Centennial Portrait and Biographical Record of the City of Dayton and of Montgomery County, Ohio
Pages 418-438 Captain Newton R. Bunker to John Collins

CAPT. NEWTON R. BUNKER, [pages 418-422] the well-known grocer of No. 451 North Main street, Dayton, Ohio, was born in Hollidaysburg, Blair county, Pa., February 25, 1843, and is a son of Isaiah and Isabella (Maize) Bunker.  His paternal grandfather was a native of Wales and his grandmother a native of Scotland, and both came to America prior to the war of the Revolution.

Isaiah Bunker was a native of Delaware and a blacksmith by trade, was a soldier in the war for the preservation of  the Union, and died in Milwaukee, Wis., in October, 1884; his wife, Isabella (Maize) Bunker, .was born in Huntingdon county, Pa., and died in Altoona, Pa., January 8, 1853. To these parents were born six children: William B., the eldest, was formerly a general merchant, served nine months in the Union army, is now a traveling salesman, and resides in Philadelphia; Capt. N. R. is the second-born; Henry L. served three years with the Eighty-fourth Pennsylvania volunteer infantry, and died in January, 1897; Benjamin M. is a contractor and builder in Altoona, Pa.; Julia and Isabella died in infancy.

Newton R. Bunker lived in his native town until 1857, when he went to Philadelphia and became an apprentice to a blacksmith. While thus employed he enlisted, December 17, l861, in company D, Fifty-eighth Pennsylvania volunteer infantry, and had been but two weeks in the service when he was promoted sergeant. He was first sent to Camp Roxboro and then to Camp Curtin for drill and equipment, remained in Philadelphia until March, 1862, and then went to Fortress Monroe, under command of Gen. Wool.  His first war experience was in the capture of Norfolk, Va., then, in the fall of 1862, New Berne, where he was on outpost duty for about nine months; next, for a year, was at Little Washington, N.C., where he fought guerrillas and other rebel soldiers who were endeavoring to recruit for the Confederate army. In the winter of 1863-64 the regiment veteranized, and an effort was made to hold it in continuous service; but it was finally decided that the enlistment would be void unless its terms were fully concurred in. This included a thirty-days' furlough, but this was not granted until nearly six months later, when the veterans were allowed to leave the  trenches in front of Petersburg and to return home in July for the stipulated term of thirty days. In the meantime, however, after veteranizing, the regiment had been ordered back from North Carolina to Virginia in the spring of 1864, and placed under the command of Ger;. Butler at Bermuda Hundred; it took part in various battles in the vicinity of Petersburg and Richmond, and in June, 1864, joined the army of the Potomac, and for fourteen days was engaged at Cold Harbor.  It was then at Petersburg until July, 1864, when it was ordered on furlough by the secretary of war.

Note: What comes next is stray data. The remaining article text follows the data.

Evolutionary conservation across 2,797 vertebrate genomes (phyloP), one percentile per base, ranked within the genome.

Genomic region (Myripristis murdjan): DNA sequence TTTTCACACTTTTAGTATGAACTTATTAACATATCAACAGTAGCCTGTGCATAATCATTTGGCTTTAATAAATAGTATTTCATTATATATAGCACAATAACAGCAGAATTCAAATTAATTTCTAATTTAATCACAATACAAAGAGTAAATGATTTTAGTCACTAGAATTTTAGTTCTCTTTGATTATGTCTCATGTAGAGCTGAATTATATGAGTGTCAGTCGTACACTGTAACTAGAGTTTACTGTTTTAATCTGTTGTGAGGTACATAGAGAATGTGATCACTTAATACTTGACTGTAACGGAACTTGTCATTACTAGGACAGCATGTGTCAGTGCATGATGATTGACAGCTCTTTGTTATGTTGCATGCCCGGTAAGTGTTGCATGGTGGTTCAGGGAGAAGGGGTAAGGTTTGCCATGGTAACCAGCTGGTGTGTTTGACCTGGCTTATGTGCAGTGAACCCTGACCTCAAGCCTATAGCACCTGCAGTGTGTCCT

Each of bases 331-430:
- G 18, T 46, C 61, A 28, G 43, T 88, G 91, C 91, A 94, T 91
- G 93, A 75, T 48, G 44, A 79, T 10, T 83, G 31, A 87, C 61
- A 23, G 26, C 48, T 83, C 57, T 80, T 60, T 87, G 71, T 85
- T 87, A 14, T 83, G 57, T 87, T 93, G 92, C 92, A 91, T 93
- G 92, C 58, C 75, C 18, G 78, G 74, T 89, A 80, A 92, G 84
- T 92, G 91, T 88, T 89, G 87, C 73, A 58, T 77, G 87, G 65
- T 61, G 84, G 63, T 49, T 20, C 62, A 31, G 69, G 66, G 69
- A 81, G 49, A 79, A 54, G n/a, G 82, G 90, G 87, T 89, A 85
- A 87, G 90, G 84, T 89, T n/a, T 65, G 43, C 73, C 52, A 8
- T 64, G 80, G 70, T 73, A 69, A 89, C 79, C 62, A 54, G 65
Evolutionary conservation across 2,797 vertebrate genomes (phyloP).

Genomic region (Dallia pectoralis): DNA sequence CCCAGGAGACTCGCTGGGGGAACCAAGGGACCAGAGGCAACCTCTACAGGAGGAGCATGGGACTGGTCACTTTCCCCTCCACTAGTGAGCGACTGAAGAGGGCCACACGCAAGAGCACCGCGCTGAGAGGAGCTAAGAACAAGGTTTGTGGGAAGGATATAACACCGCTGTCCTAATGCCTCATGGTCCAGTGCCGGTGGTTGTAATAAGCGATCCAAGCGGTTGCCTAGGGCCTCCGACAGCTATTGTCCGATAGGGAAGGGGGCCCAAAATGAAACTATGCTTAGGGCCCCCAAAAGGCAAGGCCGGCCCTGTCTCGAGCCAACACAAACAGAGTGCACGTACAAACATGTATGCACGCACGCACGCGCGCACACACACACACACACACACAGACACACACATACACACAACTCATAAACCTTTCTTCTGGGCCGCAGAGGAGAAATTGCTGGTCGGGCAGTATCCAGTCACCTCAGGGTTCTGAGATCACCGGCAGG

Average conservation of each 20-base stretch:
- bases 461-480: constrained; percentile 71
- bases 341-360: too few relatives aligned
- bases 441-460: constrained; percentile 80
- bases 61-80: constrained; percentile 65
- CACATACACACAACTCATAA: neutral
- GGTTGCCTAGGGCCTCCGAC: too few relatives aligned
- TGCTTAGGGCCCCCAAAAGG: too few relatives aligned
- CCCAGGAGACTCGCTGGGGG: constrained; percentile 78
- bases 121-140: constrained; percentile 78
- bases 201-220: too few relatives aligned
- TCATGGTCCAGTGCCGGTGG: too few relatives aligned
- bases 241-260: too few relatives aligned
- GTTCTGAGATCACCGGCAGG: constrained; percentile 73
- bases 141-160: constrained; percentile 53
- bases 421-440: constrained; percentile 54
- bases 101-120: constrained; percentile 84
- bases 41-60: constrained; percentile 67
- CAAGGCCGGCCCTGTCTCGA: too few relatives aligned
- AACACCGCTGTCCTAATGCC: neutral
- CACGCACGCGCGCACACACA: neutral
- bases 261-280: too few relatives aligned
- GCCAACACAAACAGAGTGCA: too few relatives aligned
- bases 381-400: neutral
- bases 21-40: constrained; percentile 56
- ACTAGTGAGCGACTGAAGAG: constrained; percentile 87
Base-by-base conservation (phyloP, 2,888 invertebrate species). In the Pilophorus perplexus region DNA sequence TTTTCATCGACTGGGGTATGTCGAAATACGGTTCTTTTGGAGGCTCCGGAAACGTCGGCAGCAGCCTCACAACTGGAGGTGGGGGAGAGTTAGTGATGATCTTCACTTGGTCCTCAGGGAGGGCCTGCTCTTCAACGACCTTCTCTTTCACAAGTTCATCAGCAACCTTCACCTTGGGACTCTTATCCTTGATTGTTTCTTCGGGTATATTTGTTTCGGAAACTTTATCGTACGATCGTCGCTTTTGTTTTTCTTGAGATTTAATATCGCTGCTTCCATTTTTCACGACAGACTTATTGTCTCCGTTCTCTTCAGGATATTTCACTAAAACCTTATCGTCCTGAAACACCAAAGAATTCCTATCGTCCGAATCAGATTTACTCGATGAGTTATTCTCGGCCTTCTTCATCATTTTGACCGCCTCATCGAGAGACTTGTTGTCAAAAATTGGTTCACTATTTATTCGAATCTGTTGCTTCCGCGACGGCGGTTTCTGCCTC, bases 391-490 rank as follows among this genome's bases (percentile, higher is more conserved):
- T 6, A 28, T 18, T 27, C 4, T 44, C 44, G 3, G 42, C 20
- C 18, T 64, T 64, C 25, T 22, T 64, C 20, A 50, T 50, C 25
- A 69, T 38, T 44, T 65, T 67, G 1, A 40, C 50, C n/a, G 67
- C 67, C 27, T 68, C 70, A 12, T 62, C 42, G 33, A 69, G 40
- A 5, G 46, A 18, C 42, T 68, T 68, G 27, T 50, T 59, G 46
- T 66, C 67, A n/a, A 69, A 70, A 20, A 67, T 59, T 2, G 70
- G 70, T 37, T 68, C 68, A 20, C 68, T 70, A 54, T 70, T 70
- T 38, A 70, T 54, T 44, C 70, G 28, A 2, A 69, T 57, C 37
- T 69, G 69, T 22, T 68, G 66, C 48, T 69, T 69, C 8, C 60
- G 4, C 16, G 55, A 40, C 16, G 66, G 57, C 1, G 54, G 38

Returning from furlough, the regiment joined the army of the James, but Sergeant Bunker, who had been detailed on recruiting service, did not rejoin his regiment until October, 1864, when he found his command at Chapin's farm, or Deep Bottom. Although ranking as sergeant, he had been placed in command of his company at the battle of Cold Harbor (June, 1864), and held command until his final muster-out—being commissioned first lieutenant December 24, 1864, and captain January 24, 1865. His regiment formed a part of the first brigade to enter Richmond (April 3, 1865), and for the five months following lay at Manchester, on the opposite side of the James river. It was then transferred to Staunton, Va., and apportioned among fourteen counties, for the purpose of relieving troops in various localities. Capt. Bunker was placed in charge in Rockbridge county, with headquarters at Lexington, and then in Fluvanna county, with headquarters at Columbia, being chiefly connected with the Freedmen's bureau, or provost duty. He was finally mustered out at City Point, Va., January 24, 1866, having served at the front four years and six weeks, when he returned to Philadelphia, and thence came to Dayton, Ohio, March 1, 1866. Here he worked at his trade until 1893, when failing health warned him that the time had come when he must relinquish mechanical pursuits. He rested nearly three years, and then, in April, 1896, engaged in his present business, and now owns one of the leading grocery stores in Riverdale.

The marriage of Capt. Bunker took place in Dayton, May 12, 1870, to Miss Laura Wollaston, a native of this city and a daughter of Jeremiah Wollaston, who was also born in Dayton. To the captain and his wife has been born one daughter—Estelle—who is a teacher of music and has her home with her parents. The family are all members of the First Baptist church of Dayton and enjoy the esteem of a large circle of devoted friends.

Capt. Bunker is prominent as a Grand Army man and has been senior vice-commander of Old Guard post, No. 23. July 4, 1867, he became a member of Wayne lodge, I. 0. 0. F., a year later became a member of the encampment, and has passed all the chairs in both branches of this order. In politics he is an uncompromising republican and cast his first presidential vote for Abraham Lincoln in 1864. In every position in life that the captain has held he has performed his duty with unswerving faithfulness, and well deserves the high respect in which he is universally held.